Tisha B'Av and Jaws II
Watch the Demons Disappear
Every blockbuster must have its sequel. This piece that I wrote:
was published on Friday just before Shabbat. It is a story that I have carried with me for about thirty years, along with a certain attitude that I held concerning Richard Dreyfuss. I struggled with it for reasons that are explained within but particularly because of the very dear memories that I have of the Martha’s Vineyard Hebrew Center and the people associated with it. See, for example:
I needed to adjust my approach to the subject matter. I would not be writing about the venue; I would be writing about an encounter with Richard Dreyfuss that had started for me far away in Israel with a chance encounter with a newspaper article in a newspaper that I seldom read, and for which I had no respect. It had been a bad time for the Jews in Israel. Why did Dreyfuss have to go stick his nose in the Intifada and come away pronouncing that both sides were at fault. From my point of view that was a time to take sides, to show Jewish solidarity. That was my angle. That angle changed dramatically as I was writing. Then, from a totally unexpected direction, a ready-made coda to my article arrived. I discuss that below.
I remembered that for all those years I carried the tears of those two girls as a general insult gratuitously offered by Dreyfuss to those who did not see the genius and the hope of the Oslo Accords. I intended to return the insult with interest. You can see that in the setup. I also intended to wrap my description of his talk with the wacky “breakfast on a fast day” theme. What kind of Jews are these?
I first hesitated when I remembered that touching moment when Ruth Stiller approached me and gently scolded me for not being there the previous evening. She had earned the right to scold me. She was the mother of my classmate Neil Stiller, but more importantly, she was the secretary to the Principal of Tisbury Grade School, and in that capacity was responsible for insisting that a Hannukah song or two were included in the yearly Christmas choral concert. That was my first taste of Yiddishkeit, long long before I ever dreamed of being a Yid myself. I still remember one of the songs and sing it every Hannukah for my grandchildren.
Oh Hannukah oh Hannukah a festival of joy A holiday a jolly day for every girl and boy Spin the whirling dreidel all week long Tell the age-old story, sing a happy song.
It is a big laugh for them. It is difficult for them to understand the connection between Hannukah and a foreign language. Why would anyone be celebrating a Jewish holiday in America, in English? They can only imagine it in Hebrew, in Israel. A new generation is rising, not engulfed by exile and its torments. On each of the four sides of a standard dreidel their are four letters, abbreviations of: “Great Victory Occurred There.” My children and grandchildren grew up playing with those same dreidels, with one significant change. The last letter is different and that makes all the difference: “Great Victory Occurred Here.”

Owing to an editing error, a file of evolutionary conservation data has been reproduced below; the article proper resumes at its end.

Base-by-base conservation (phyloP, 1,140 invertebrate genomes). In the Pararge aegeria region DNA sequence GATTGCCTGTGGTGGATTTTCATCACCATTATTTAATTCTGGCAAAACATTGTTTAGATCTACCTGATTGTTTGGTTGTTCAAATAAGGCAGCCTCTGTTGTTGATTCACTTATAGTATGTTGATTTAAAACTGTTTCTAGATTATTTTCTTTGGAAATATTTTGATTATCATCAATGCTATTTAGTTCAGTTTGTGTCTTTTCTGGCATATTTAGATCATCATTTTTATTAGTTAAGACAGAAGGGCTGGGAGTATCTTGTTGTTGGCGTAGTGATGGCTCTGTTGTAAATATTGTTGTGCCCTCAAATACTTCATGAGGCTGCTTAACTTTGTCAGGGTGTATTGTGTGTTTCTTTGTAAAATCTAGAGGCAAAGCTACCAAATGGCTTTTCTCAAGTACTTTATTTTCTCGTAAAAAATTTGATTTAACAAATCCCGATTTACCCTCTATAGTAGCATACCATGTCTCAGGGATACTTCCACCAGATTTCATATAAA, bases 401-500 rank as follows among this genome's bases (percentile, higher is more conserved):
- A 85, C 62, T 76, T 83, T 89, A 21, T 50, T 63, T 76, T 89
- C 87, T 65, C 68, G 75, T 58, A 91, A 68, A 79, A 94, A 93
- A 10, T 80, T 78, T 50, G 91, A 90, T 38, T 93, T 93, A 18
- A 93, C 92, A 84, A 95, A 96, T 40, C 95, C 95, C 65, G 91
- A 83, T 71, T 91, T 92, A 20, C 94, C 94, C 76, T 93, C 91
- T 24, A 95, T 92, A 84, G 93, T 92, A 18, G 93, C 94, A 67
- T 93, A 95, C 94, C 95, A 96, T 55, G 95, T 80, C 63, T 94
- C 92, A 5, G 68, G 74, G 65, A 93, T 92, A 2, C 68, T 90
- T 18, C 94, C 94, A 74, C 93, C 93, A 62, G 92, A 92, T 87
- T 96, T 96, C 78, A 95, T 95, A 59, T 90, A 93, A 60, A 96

I realized that my memory of “Bagels and Bonds” was turning out differently than the memory that I had held of the event in my head for many years, classified under “give Dreyfuss what he deserves.” The process of writing itself was affecting my “angle.” I fought it at first. The tears of those girls (and my girls by extension) needed to be redressed. It was at this point that Dreyfuss popped up on my twitter/x feed. I know what you are thinking: I was writing about him and the all-seeing-eye of the internet picked it up, like when I call out to my wife that we are out of toilet paper and then am bombarded by toilet paper adds for the next few days. Who knows? The point is, at the time I did not click on the tweet to find out what it was about. As I continued to write I was aghast at the feeling that I was developing a grudging respect for Dreyfuss.
This was a very similar process to the one I experienced when writing about Chappaquiddick. There, I had begun writing with the Ted Kennedy saga set in my mind: irresponsible drunk who abandoned a young woman in peril. As I focused on the victim, Mary Jo Kopechne, my preconceptions became discombobulated. Teddy remained the disappointment that he was, but there was more to the story:
That article and this one were well received compared to my other posts. I tend to think that it may be the names Ted Kennedy and Richard Dreyfuss that drew the crowd. If so, they have my thanks.
Before I published the last piece, I scooted over to X to see why Dreyfuss had appeared out of the blue. He had just been interviewed by Glenn Beck:
It seemed an incongruous meeting. It was, but that in turn proved to be what it was all about, or more precisely, what Richard Dreyfuss is about and what he has been about for some time now. He was pitching his recently published book:
I bought it but haven’t read it yet. I hope to review it soon. He is committed to a revival of civics education in public schools. He set up a non-profit in 2008, The Dreyfuss Initiative, and it seems to be picking up steam.
Now stop for a minute. Shoot over to the website and see if you do not agree that this is blessed work. As I was looking at the site, I had in the back of my mind the screeching and the hate of Israeli politics and was thinking that we need the program in Israel. I quickly checked with the teachers in our family (four!) and learned that Citizenship is a required course for high-schoolers. Seeing the results in our public sphere, I adopt Dreyfuss’s approach: start young, in grade school.
I returned to my writing as a Richard Dreyfuss Enthusiast. He has been living the need for civilized conversation for fifteen years, and putting his time and his money where his mouth is. That is life-affirming enthusiasm. We could all use more of that.
Have that conversation. Argue your side, listen as the other person argues theirs. Watch the demons disappear.